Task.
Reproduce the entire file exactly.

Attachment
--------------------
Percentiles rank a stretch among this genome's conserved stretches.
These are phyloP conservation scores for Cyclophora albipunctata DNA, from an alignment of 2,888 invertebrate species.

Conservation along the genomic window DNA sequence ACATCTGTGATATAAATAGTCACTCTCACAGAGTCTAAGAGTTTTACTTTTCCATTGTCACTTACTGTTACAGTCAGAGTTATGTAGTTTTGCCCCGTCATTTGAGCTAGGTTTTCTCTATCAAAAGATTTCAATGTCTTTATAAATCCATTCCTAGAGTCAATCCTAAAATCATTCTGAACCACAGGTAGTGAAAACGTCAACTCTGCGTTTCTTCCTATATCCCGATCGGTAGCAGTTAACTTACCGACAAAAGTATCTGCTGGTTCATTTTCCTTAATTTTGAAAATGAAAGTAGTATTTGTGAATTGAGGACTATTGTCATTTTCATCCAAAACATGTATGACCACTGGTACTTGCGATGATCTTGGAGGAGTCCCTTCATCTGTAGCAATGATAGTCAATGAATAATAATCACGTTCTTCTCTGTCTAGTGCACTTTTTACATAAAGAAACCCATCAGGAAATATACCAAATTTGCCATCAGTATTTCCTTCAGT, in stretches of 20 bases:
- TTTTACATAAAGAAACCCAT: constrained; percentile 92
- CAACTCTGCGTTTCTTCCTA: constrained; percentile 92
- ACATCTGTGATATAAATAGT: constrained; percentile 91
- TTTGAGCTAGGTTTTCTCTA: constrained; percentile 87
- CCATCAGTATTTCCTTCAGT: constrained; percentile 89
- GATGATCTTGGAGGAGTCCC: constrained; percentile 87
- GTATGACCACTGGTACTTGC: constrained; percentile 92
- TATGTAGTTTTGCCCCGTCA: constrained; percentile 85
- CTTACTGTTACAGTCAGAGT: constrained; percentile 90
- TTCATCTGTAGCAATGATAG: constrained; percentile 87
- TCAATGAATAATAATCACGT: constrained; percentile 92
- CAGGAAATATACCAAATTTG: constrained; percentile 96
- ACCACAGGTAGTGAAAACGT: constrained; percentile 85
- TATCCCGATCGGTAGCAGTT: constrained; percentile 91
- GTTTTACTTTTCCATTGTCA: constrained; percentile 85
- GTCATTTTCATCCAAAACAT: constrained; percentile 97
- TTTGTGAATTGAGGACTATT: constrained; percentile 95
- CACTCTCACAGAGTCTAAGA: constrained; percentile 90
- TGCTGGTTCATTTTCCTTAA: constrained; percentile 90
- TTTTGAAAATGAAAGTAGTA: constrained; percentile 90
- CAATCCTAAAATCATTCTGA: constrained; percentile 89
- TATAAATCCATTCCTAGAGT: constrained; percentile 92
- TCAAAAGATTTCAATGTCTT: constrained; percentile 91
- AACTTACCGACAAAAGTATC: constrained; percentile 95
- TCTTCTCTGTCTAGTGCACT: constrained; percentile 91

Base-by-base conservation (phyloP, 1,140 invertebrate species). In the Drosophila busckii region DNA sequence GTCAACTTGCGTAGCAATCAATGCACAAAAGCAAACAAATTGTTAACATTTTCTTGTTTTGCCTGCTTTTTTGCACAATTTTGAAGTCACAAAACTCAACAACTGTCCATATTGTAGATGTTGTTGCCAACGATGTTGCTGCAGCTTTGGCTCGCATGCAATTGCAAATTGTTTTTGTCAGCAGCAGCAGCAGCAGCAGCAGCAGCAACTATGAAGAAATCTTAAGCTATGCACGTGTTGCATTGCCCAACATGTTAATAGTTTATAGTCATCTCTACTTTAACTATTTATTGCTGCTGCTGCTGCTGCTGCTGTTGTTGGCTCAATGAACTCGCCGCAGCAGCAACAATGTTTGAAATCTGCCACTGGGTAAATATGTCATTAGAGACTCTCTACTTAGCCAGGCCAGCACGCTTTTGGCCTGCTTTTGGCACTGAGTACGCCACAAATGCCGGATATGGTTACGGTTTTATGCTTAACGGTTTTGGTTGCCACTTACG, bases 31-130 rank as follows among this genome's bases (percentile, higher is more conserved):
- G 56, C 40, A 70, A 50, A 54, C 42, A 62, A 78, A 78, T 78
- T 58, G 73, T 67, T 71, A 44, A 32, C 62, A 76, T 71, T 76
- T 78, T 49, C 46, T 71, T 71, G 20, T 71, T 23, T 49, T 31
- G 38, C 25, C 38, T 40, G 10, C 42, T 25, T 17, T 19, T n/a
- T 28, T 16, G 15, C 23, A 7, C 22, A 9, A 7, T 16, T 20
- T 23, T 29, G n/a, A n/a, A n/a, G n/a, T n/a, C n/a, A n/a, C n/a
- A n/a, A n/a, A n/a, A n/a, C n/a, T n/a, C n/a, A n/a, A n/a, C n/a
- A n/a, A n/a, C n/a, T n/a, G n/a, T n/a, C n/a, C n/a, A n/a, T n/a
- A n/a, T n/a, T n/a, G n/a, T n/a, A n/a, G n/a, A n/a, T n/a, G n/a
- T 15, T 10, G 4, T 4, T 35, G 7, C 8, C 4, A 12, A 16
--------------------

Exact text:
Percentiles rank a stretch among this genome's conserved stretches.
These are phyloP conservation scores for Cyclophora albipunctata DNA, from an alignment of 2,888 invertebrate species.

Conservation along the genomic window DNA sequence ACATCTGTGATATAAATAGTCACTCTCACAGAGTCTAAGAGTTTTACTTTTCCATTGTCACTTACTGTTACAGTCAGAGTTATGTAGTTTTGCCCCGTCATTTGAGCTAGGTTTTCTCTATCAAAAGATTTCAATGTCTTTATAAATCCATTCCTAGAGTCAATCCTAAAATCATTCTGAACCACAGGTAGTGAAAACGTCAACTCTGCGTTTCTTCCTATATCCCGATCGGTAGCAGTTAACTTACCGACAAAAGTATCTGCTGGTTCATTTTCCTTAATTTTGAAAATGAAAGTAGTATTTGTGAATTGAGGACTATTGTCATTTTCATCCAAAACATGTATGACCACTGGTACTTGCGATGATCTTGGAGGAGTCCCTTCATCTGTAGCAATGATAGTCAATGAATAATAATCACGTTCTTCTCTGTCTAGTGCACTTTTTACATAAAGAAACCCATCAGGAAATATACCAAATTTGCCATCAGTATTTCCTTCAGT, in stretches of 20 bases:
- TTTTACATAAAGAAACCCAT: constrained; percentile 92
- CAACTCTGCGTTTCTTCCTA: constrained; percentile 92
- ACATCTGTGATATAAATAGT: constrained; percentile 91
- TTTGAGCTAGGTTTTCTCTA: constrained; percentile 87
- CCATCAGTATTTCCTTCAGT: constrained; percentile 89
- GATGATCTTGGAGGAGTCCC: constrained; percentile 87
- GTATGACCACTGGTACTTGC: constrained; percentile 92
- TATGTAGTTTTGCCCCGTCA: constrained; percentile 85
- CTTACTGTTACAGTCAGAGT: constrained; percentile 90
- TTCATCTGTAGCAATGATAG: constrained; percentile 87
- TCAATGAATAATAATCACGT: constrained; percentile 92
- CAGGAAATATACCAAATTTG: constrained; percentile 96
- ACCACAGGTAGTGAAAACGT: constrained; percentile 85
- TATCCCGATCGGTAGCAGTT: constrained; percentile 91
- GTTTTACTTTTCCATTGTCA: constrained; percentile 85
- GTCATTTTCATCCAAAACAT: constrained; percentile 97
- TTTGTGAATTGAGGACTATT: constrained; percentile 95
- CACTCTCACAGAGTCTAAGA: constrained; percentile 90
- TGCTGGTTCATTTTCCTTAA: constrained; percentile 90
- TTTTGAAAATGAAAGTAGTA: constrained; percentile 90
- CAATCCTAAAATCATTCTGA: constrained; percentile 89
- TATAAATCCATTCCTAGAGT: constrained; percentile 92
- TCAAAAGATTTCAATGTCTT: constrained; percentile 91
- AACTTACCGACAAAAGTATC: constrained; percentile 95
- TCTTCTCTGTCTAGTGCACT: constrained; percentile 91

Base-by-base conservation (phyloP, 1,140 invertebrate species). In the Drosophila busckii region DNA sequence GTCAACTTGCGTAGCAATCAATGCACAAAAGCAAACAAATTGTTAACATTTTCTTGTTTTGCCTGCTTTTTTGCACAATTTTGAAGTCACAAAACTCAACAACTGTCCATATTGTAGATGTTGTTGCCAACGATGTTGCTGCAGCTTTGGCTCGCATGCAATTGCAAATTGTTTTTGTCAGCAGCAGCAGCAGCAGCAGCAGCAGCAACTATGAAGAAATCTTAAGCTATGCACGTGTTGCATTGCCCAACATGTTAATAGTTTATAGTCATCTCTACTTTAACTATTTATTGCTGCTGCTGCTGCTGCTGCTGTTGTTGGCTCAATGAACTCGCCGCAGCAGCAACAATGTTTGAAATCTGCCACTGGGTAAATATGTCATTAGAGACTCTCTACTTAGCCAGGCCAGCACGCTTTTGGCCTGCTTTTGGCACTGAGTACGCCACAAATGCCGGATATGGTTACGGTTTTATGCTTAACGGTTTTGGTTGCCACTTACG, bases 31-130 rank as follows among this genome's bases (percentile, higher is more conserved):
- G 56, C 40, A 70, A 50, A 54, C 42, A 62, A 78, A 78, T 78
- T 58, G 73, T 67, T 71, A 44, A 32, C 62, A 76, T 71, T 76
- T 78, T 49, C 46, T 71, T 71, G 20, T 71, T 23, T 49, T 31
- G 38, C 25, C 38, T 40, G 10, C 42, T 25, T 17, T 19, T n/a
- T 28, T 16, G 15, C 23, A 7, C 22, A 9, A 7, T 16, T 20
- T 23, T 29, G n/a, A n/a, A n/a, G n/a, T n/a, C n/a, A n/a, C n/a
- A n/a, A n/a, A n/a, A n/a, C n/a, T n/a, C n/a, A n/a, A n/a, C n/a
- A n/a, A n/a, C n/a, T n/a, G n/a, T n/a, C n/a, C n/a, A n/a, T n/a
- A n/a, T n/a, T n/a, G n/a, T n/a, A n/a, G n/a, A n/a, T n/a, G n/a
- T 15, T 10, G 4, T 4, T 35, G 7, C 8, C 4, A 12, A 16